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Tallinn-Helsinki tunnel moves one step closer to becoming a reality

With over eight million travellers and 1.2 million cars travelling between Helsinki and Tallinn every year by sea, a consortium of companies is now planning to build a railway tunnel between the two cities.

The idea of such a tunnel has been around since the 1990s and has been regularly discussed by the governments of both Finland and Estonia. A feasibility study, commissioned by the two governments and which was published in 2017, projected that the tunnel could open in 2040.

However, Peter Vesterbacka and his FinEst Bay Area company, is adamant that he can have the tunnel operational by 2024, and has set out on developing the project.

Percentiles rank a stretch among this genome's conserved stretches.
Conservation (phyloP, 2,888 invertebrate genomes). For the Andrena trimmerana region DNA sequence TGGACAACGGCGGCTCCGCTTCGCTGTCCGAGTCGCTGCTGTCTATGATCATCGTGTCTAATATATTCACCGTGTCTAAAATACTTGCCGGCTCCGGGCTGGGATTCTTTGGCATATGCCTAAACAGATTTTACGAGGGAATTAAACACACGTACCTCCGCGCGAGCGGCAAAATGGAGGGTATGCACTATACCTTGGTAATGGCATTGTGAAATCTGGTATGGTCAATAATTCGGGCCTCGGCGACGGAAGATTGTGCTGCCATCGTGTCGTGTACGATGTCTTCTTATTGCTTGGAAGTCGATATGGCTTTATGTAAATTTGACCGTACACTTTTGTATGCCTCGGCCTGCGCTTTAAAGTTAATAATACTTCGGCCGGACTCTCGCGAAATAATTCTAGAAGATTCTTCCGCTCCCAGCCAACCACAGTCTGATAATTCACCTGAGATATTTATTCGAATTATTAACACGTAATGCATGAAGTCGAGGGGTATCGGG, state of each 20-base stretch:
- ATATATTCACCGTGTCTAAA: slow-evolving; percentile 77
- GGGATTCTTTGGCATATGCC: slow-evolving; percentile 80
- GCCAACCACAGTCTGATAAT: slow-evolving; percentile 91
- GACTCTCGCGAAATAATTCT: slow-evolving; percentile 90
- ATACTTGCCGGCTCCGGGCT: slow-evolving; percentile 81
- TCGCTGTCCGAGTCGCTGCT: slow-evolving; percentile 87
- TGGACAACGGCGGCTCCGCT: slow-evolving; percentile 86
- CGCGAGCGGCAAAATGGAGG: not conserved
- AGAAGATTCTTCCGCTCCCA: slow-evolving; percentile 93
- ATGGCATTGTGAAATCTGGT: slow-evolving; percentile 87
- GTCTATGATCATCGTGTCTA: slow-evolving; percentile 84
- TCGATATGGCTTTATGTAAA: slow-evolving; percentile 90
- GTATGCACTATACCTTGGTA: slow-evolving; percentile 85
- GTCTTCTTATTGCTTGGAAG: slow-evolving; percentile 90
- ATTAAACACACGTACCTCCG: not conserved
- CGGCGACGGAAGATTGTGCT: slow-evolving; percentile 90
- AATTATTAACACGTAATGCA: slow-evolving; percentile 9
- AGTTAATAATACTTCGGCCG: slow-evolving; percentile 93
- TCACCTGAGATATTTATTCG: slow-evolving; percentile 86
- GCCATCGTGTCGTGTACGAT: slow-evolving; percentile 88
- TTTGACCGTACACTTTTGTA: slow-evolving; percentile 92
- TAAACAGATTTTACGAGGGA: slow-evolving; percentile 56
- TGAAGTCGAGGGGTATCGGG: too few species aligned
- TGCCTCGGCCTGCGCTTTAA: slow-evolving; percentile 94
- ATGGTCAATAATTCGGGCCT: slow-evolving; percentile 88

To date Mr Vesterbacka has not had any backing from either of the two governments or the EU, but has been able to secure 100 million euros from Dubai-based construction company ARJ Holding, its first external funding commitment. The project, which is valued at 15-20 billion euros, is projected to start transporting passengers between the two capitals on December 24, 2024.

“To secure the first external funding is a significant step for the whole project. The Helsinki-Tallinn area will in the future be one of the fastest-growing urban areas in Europe,” Mr Vesterbacka told a press conference on December 3, adding that he expected further funding to come from Asia, including China.

Mr Vesterbacka added that “talks with Helsinki, Tallinn and the two national governments were positive. The governments have previously said they were open to the plans and allowing private investors to fund the project, but noted that there were still several questions to be answered.”

The planned route is estimated to cut travelling time between the two cities from two or three hours to 20 minutes.